Thursday, August 21, 2008

Japan's Slowdown Holds Lessons For Asia

Source : The Business Times, August 21, 2008

IT may be going too far to describe the economic recovery that Japan enjoyed from 2002 until earlier this year as a 'fraud', and yet the speed with which it is falling apart now that other major economies are slowing down certainly suggests that the recovery was more illusion than reality. Meanwhile, the jury is still out on how genuine have been the economic 'success stories' seen in other parts of Asia in recent times.

To argue this is not to deny that Asian economies have made spectacular progress in their development, or that they appear to have compressed into decades what it took centuries to achieve in Europe and America. But there is a real issue as to whether these economies have been piggy-backing too much on demand from the so-called advanced economies - demand that was based upon profligate expansion of credit rather than genuine growth.

Japan is itself an advanced economy in the sense that it is the world's second largest, and its transition to modernity dates back to the start of the Meiji era in 1868. But its export-led development, which persists even to this day and which has provided a model for much of the rest of Asia, classifies Japan more comfortably among its emerging market neighbours than among the economies of Europe and North America.

This is of critical interest to the rest of Asia precisely because of the leadership role that Japan has played in development. Where goes Japan, so goes the rest of the region (East Asia at least) - and there are disquieting signs that Japan is going virtually nowhere. It is like an electric light bulb that glows brightly when infused with the power of external demand but dims to the point of being extinguished once that demand is removed.

Japan's most recent economic recovery - which lasted from 2002 until earlier this year and was the longest in Japan's post-war history - amply illustrates this point. The recovery was attributed to many things, not least being the economic 'reforms' ushered in during the era of superstar former prime minister Junichiro Koizumi.

Corporate restructuring and banking reform under Mr Koizumi were said to be behind the 'success story'. Yet, behind all the talk of a 'new Japan', and despite the way in which Mr Koizumi managed to convince the public that postal system privatisation was the answer to all of Japan's post bubble-economy economic woes, lay a hidden reality.

This was that it was in fact China that came to Japan's rescue. From the early 2000s, China's economy boomed in the same way (some might say an equally suspect way) that Japan's had in the 1960s and 1970s and pulled Japan along with it. The China boom was in turn driven by credit-gorged US demand.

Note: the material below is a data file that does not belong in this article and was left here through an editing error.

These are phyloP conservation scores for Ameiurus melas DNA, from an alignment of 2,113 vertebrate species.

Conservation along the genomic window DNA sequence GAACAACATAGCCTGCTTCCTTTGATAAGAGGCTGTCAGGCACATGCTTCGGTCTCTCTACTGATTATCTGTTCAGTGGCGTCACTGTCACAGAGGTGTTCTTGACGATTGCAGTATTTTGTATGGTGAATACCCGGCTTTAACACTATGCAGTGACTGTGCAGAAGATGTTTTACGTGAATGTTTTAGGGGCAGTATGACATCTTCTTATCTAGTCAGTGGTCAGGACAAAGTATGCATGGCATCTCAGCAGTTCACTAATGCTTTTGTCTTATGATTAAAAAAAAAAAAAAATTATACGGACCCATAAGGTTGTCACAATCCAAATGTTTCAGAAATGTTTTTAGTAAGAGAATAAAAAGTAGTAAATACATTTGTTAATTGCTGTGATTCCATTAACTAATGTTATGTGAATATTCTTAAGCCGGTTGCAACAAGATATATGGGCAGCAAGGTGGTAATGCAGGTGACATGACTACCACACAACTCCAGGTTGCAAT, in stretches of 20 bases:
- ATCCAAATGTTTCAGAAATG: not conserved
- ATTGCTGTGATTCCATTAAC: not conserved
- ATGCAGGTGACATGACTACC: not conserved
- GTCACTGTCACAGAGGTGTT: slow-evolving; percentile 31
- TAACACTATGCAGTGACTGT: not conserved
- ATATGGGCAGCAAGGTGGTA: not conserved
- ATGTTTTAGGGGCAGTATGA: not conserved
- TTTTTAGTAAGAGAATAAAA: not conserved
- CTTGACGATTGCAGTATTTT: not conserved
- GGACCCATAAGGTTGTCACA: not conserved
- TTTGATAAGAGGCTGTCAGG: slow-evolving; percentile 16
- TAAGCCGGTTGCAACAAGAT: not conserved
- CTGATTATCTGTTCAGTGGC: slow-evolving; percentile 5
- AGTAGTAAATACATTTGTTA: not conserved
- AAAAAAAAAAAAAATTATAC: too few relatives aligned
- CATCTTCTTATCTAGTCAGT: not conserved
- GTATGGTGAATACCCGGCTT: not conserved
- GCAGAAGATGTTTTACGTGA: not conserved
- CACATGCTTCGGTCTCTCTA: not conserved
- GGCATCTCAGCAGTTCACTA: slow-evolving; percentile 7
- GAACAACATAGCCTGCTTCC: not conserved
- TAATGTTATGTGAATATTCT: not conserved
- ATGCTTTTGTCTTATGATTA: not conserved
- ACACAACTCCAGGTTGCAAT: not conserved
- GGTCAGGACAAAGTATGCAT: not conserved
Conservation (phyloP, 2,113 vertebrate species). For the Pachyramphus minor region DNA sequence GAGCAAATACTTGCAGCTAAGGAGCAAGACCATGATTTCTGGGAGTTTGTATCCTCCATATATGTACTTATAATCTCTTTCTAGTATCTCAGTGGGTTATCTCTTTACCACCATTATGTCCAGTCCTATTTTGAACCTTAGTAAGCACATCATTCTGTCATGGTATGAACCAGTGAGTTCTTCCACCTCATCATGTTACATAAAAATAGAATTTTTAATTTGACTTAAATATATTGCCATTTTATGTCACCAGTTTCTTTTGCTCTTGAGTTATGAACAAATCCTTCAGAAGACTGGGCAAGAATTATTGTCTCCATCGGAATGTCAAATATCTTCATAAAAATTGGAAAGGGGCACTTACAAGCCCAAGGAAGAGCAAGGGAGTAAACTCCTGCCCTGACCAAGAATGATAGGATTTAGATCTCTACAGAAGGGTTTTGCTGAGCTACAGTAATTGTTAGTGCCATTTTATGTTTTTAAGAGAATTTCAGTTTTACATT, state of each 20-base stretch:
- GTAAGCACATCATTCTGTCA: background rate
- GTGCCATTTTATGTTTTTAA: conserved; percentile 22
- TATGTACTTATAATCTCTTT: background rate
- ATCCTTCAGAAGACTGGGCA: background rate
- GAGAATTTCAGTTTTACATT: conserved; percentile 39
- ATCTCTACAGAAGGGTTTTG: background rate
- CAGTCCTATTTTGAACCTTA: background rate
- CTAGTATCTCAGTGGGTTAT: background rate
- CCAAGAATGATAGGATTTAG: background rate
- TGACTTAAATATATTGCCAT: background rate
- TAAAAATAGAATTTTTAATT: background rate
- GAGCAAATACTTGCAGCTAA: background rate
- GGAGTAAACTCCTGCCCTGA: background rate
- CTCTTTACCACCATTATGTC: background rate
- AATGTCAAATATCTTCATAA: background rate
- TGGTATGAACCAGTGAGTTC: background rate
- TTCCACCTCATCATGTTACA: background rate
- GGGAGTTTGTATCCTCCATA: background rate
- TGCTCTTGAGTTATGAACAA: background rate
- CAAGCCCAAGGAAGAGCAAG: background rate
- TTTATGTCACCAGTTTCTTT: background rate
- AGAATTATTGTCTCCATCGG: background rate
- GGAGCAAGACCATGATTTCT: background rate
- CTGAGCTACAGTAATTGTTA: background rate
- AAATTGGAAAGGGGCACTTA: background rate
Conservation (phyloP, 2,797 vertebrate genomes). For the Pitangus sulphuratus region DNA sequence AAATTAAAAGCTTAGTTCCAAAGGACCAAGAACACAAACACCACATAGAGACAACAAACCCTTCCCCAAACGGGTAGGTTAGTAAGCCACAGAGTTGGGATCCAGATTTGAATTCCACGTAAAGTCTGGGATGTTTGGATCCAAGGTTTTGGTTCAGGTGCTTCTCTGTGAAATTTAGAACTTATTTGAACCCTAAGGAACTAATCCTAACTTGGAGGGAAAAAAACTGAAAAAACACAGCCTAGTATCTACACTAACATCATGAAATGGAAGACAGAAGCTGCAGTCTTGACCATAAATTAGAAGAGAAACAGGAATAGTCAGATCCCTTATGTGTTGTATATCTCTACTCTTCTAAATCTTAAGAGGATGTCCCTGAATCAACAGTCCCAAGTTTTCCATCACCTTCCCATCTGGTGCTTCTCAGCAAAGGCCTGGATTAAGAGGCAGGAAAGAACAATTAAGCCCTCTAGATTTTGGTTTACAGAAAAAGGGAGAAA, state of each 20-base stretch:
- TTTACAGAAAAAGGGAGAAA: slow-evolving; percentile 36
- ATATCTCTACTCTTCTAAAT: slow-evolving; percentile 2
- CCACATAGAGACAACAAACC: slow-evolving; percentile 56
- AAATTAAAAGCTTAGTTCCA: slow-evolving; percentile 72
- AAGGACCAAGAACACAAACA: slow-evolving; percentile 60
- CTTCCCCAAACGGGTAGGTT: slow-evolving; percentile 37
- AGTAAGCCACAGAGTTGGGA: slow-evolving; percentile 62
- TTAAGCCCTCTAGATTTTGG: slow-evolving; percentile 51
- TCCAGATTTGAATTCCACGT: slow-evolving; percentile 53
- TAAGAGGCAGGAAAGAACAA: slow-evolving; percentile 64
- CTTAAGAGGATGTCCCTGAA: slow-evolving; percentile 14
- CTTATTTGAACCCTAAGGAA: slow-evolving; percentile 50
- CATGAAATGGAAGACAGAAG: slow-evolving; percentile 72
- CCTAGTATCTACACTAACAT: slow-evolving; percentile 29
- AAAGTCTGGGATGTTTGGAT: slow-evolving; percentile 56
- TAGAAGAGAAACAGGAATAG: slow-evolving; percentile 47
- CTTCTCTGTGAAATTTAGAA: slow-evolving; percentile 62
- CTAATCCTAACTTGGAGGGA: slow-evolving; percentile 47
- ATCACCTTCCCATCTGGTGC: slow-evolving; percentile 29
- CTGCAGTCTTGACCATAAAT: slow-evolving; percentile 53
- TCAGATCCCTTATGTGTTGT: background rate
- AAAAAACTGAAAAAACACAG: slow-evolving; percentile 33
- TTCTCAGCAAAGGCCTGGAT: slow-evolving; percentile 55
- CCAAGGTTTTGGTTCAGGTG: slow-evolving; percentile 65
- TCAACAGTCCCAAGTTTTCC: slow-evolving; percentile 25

Just about all the products upon which Japan had built its post-war export success in North America and Europe - from steel and cement to shipbuilding to heavy machinery - were in heavy demand from a fast-industrialising China. For Japan's traditional industries that were groaning under a heavy burden of excess capacity and excess debt, this was a godsend. US demand, meanwhile, provided the backdrop for a boom in Japanese motor and electronics industries.

Mr Koizumi enabled Japanese industry to shake off its third burden - excess labour - by making corporate restructuring socially acceptable. Meanwhile, the greatly enhanced cash flows generated by this surge in industrial activity, based upon demand from China and the US (and to a lesser extent Europe), enabled corporate Japan to repay its debts. The country's banking crisis then duly disappeared.

All very impressive - albeit highly vulnerable to changes in external demand. Which brings us to the present day. The US financial bubble has finally burst and this time, unlike in previous decades, it cannot be re-floated with a massive injection of financial liquidity, because the system that intermediates credit is bust.

Europe has slowed in sympathy while Japan is on the brink of economic recession. If Japan has not been able to build domestic demand that can survive a US slowdown after a century and a half of economic development, what hope is there that China and others in Asia have had more success?

My personal prediction is that, in the global recession that will spread in ever-wider ripples from the vortex of imploding US demand, Asia will have to rethink its economic model and also the idea that it is possible to concertina development into a few decades and to sustain growth rates that have been the envy of the rest of the world.

Domestic demand has a lot of catching up to do with the output capacity that Japan and its Asian neighbours have built up in pursuit of a now-shattered American Dream of unending growth.

No comments: